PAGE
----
The workshop “Aid to Armenia. Armenia and Armenians in International History” took place on the 3rd of June at Birkbeck College, University of London. The workshop was timely: the day before, on the 2nd of June, the German Parliament had employed the word genocide to describe the violence, massacres, death marches, rapes, forced conversions, abductions, and collective expropriations that the Ottoman Armenian population experienced during WWI and the crumbling of the Ottoman Empire. To this day, despite recognition of the Armenian genocide by multiple actors over the last few months and years, the Turkish government embraces a position of persistent denial.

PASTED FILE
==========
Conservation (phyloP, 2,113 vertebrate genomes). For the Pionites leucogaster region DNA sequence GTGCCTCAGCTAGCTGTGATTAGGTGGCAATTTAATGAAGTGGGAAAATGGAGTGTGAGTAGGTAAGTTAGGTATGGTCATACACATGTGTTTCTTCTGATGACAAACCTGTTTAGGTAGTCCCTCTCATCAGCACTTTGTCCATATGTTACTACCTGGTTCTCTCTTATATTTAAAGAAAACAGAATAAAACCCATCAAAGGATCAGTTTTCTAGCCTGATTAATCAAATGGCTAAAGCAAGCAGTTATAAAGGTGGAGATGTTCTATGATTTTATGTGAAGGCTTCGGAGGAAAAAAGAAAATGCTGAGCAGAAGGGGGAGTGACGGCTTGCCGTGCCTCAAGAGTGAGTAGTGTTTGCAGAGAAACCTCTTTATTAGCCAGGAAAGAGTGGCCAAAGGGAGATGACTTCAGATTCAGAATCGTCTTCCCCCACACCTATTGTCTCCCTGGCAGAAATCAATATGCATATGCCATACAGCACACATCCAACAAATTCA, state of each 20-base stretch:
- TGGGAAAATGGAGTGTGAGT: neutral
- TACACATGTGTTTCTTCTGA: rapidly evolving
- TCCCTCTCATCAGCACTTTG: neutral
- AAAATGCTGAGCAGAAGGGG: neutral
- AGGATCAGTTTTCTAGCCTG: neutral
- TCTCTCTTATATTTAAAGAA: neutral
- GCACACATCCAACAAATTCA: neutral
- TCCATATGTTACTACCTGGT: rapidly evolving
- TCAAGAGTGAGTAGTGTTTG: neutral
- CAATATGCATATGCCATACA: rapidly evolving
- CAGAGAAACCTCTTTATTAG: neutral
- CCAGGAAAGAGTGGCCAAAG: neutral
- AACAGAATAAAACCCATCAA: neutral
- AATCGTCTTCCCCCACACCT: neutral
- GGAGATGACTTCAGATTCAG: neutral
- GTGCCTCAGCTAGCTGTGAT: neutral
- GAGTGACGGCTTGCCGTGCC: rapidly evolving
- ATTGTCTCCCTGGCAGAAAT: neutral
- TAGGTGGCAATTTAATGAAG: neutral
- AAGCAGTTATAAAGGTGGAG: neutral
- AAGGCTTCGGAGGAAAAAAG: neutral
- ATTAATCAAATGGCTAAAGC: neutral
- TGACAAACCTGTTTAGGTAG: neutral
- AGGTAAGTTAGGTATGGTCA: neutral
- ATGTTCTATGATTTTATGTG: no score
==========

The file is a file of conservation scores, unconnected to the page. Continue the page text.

The aim of “Aid to Armenia” was threefold. First, it enlarged the narrow perspective of Armenian history/studies that, over time, have privileged questions of violence, survival and denial over other overlapping historical processes. Second, the workshop framed the history of Armenia and Armenians within current discussions and preoccupations in international and global history. The themes of total war, peace, humanitarian aid, reconstruction, and sovereignty shaped presentations and discussions. Lastly, particular attention was devoted to engaging with the landmark historiographical contributions, which appeared mostly in 2015, in coincidence with the 100th anniversary of the Armenian genocide. To this end, a group of scholars – at different stages of their career, from PhD students to more established scholars – gathered at Birkbeck College. The majority of the participants were historians, but the participation of political scientists, anthropologists, and legal scholars enriched the discussions and demonstrated the potential for ongoing interdisciplinary collaboration.